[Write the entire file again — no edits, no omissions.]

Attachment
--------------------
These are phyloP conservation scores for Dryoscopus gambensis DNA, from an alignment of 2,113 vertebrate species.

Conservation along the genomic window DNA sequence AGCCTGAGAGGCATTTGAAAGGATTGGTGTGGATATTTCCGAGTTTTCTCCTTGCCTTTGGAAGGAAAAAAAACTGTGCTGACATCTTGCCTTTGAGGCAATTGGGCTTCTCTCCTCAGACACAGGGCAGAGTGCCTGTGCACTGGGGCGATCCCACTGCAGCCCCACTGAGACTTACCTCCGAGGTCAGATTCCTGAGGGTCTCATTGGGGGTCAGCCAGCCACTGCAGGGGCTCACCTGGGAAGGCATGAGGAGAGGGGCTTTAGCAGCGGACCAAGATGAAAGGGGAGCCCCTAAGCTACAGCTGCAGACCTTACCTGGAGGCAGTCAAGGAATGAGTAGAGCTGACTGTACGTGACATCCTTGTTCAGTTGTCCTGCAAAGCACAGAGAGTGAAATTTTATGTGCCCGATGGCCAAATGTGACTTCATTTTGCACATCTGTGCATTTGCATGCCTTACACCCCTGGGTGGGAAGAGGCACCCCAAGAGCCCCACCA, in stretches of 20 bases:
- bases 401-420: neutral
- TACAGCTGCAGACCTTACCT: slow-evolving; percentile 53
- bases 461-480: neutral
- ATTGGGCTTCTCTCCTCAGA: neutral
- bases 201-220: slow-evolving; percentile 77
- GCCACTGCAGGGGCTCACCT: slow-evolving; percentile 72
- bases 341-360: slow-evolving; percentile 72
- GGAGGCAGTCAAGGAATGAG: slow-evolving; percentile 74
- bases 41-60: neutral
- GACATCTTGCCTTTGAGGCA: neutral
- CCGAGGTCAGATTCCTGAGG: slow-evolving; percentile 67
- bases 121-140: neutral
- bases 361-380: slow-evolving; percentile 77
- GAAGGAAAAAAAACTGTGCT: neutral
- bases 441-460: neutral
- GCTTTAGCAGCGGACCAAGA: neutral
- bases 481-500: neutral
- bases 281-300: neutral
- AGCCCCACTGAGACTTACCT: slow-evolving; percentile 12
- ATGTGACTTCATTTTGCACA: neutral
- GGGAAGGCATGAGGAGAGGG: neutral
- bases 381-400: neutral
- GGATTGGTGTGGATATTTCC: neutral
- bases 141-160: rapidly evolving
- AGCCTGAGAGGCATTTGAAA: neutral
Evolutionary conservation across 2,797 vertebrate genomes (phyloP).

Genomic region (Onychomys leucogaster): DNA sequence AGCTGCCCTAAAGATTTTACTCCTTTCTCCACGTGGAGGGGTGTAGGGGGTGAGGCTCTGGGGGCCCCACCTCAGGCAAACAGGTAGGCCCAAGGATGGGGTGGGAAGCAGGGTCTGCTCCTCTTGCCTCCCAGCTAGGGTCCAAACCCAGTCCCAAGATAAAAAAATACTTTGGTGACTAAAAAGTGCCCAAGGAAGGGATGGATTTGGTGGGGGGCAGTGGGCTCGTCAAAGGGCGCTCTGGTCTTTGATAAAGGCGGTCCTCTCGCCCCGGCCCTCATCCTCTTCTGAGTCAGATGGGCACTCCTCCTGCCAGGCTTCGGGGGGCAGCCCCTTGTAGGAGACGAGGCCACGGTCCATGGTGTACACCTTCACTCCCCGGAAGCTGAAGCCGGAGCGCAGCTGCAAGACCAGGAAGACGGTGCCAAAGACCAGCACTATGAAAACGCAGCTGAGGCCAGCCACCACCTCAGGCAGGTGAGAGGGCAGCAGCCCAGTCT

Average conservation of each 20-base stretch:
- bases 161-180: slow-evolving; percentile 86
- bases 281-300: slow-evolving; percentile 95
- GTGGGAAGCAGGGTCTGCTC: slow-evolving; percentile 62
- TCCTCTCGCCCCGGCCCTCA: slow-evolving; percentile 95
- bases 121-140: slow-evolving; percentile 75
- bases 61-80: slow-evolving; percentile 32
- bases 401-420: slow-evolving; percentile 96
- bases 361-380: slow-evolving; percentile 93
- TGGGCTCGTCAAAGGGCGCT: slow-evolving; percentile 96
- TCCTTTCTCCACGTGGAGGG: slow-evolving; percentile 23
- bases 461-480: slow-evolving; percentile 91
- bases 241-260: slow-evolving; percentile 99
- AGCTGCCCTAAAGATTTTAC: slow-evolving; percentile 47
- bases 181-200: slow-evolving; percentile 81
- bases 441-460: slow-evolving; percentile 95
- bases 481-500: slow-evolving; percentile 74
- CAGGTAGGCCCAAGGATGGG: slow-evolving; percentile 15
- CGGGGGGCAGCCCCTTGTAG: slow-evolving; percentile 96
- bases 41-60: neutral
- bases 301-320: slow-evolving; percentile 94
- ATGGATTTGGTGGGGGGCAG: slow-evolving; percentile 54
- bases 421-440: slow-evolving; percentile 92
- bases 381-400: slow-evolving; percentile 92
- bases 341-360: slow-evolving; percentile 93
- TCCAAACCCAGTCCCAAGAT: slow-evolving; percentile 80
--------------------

These are phyloP conservation scores for Dryoscopus gambensis DNA, from an alignment of 2,113 vertebrate species.

Conservation along the genomic window DNA sequence AGCCTGAGAGGCATTTGAAAGGATTGGTGTGGATATTTCCGAGTTTTCTCCTTGCCTTTGGAAGGAAAAAAAACTGTGCTGACATCTTGCCTTTGAGGCAATTGGGCTTCTCTCCTCAGACACAGGGCAGAGTGCCTGTGCACTGGGGCGATCCCACTGCAGCCCCACTGAGACTTACCTCCGAGGTCAGATTCCTGAGGGTCTCATTGGGGGTCAGCCAGCCACTGCAGGGGCTCACCTGGGAAGGCATGAGGAGAGGGGCTTTAGCAGCGGACCAAGATGAAAGGGGAGCCCCTAAGCTACAGCTGCAGACCTTACCTGGAGGCAGTCAAGGAATGAGTAGAGCTGACTGTACGTGACATCCTTGTTCAGTTGTCCTGCAAAGCACAGAGAGTGAAATTTTATGTGCCCGATGGCCAAATGTGACTTCATTTTGCACATCTGTGCATTTGCATGCCTTACACCCCTGGGTGGGAAGAGGCACCCCAAGAGCCCCACCA, in stretches of 20 bases:
- bases 401-420: neutral
- TACAGCTGCAGACCTTACCT: slow-evolving; percentile 53
- bases 461-480: neutral
- ATTGGGCTTCTCTCCTCAGA: neutral
- bases 201-220: slow-evolving; percentile 77
- GCCACTGCAGGGGCTCACCT: slow-evolving; percentile 72
- bases 341-360: slow-evolving; percentile 72
- GGAGGCAGTCAAGGAATGAG: slow-evolving; percentile 74
- bases 41-60: neutral
- GACATCTTGCCTTTGAGGCA: neutral
- CCGAGGTCAGATTCCTGAGG: slow-evolving; percentile 67
- bases 121-140: neutral
- bases 361-380: slow-evolving; percentile 77
- GAAGGAAAAAAAACTGTGCT: neutral
- bases 441-460: neutral
- GCTTTAGCAGCGGACCAAGA: neutral
- bases 481-500: neutral
- bases 281-300: neutral
- AGCCCCACTGAGACTTACCT: slow-evolving; percentile 12
- ATGTGACTTCATTTTGCACA: neutral
- GGGAAGGCATGAGGAGAGGG: neutral
- bases 381-400: neutral
- GGATTGGTGTGGATATTTCC: neutral
- bases 141-160: rapidly evolving
- AGCCTGAGAGGCATTTGAAA: neutral
Evolutionary conservation across 2,797 vertebrate genomes (phyloP).

Genomic region (Onychomys leucogaster): DNA sequence AGCTGCCCTAAAGATTTTACTCCTTTCTCCACGTGGAGGGGTGTAGGGGGTGAGGCTCTGGGGGCCCCACCTCAGGCAAACAGGTAGGCCCAAGGATGGGGTGGGAAGCAGGGTCTGCTCCTCTTGCCTCCCAGCTAGGGTCCAAACCCAGTCCCAAGATAAAAAAATACTTTGGTGACTAAAAAGTGCCCAAGGAAGGGATGGATTTGGTGGGGGGCAGTGGGCTCGTCAAAGGGCGCTCTGGTCTTTGATAAAGGCGGTCCTCTCGCCCCGGCCCTCATCCTCTTCTGAGTCAGATGGGCACTCCTCCTGCCAGGCTTCGGGGGGCAGCCCCTTGTAGGAGACGAGGCCACGGTCCATGGTGTACACCTTCACTCCCCGGAAGCTGAAGCCGGAGCGCAGCTGCAAGACCAGGAAGACGGTGCCAAAGACCAGCACTATGAAAACGCAGCTGAGGCCAGCCACCACCTCAGGCAGGTGAGAGGGCAGCAGCCCAGTCT

Average conservation of each 20-base stretch:
- bases 161-180: slow-evolving; percentile 86
- bases 281-300: slow-evolving; percentile 95
- GTGGGAAGCAGGGTCTGCTC: slow-evolving; percentile 62
- TCCTCTCGCCCCGGCCCTCA: slow-evolving; percentile 95
- bases 121-140: slow-evolving; percentile 75
- bases 61-80: slow-evolving; percentile 32
- bases 401-420: slow-evolving; percentile 96
- bases 361-380: slow-evolving; percentile 93
- TGGGCTCGTCAAAGGGCGCT: slow-evolving; percentile 96
- TCCTTTCTCCACGTGGAGGG: slow-evolving; percentile 23
- bases 461-480: slow-evolving; percentile 91
- bases 241-260: slow-evolving; percentile 99
- AGCTGCCCTAAAGATTTTAC: slow-evolving; percentile 47
- bases 181-200: slow-evolving; percentile 81
- bases 441-460: slow-evolving; percentile 95
- bases 481-500: slow-evolving; percentile 74
- CAGGTAGGCCCAAGGATGGG: slow-evolving; percentile 15
- CGGGGGGCAGCCCCTTGTAG: slow-evolving; percentile 96
- bases 41-60: neutral
- bases 301-320: slow-evolving; percentile 94
- ATGGATTTGGTGGGGGGCAG: slow-evolving; percentile 54
- bases 421-440: slow-evolving; percentile 92
- bases 381-400: slow-evolving; percentile 92
- bases 341-360: slow-evolving; percentile 93
- TCCAAACCCAGTCCCAAGAT: slow-evolving; percentile 80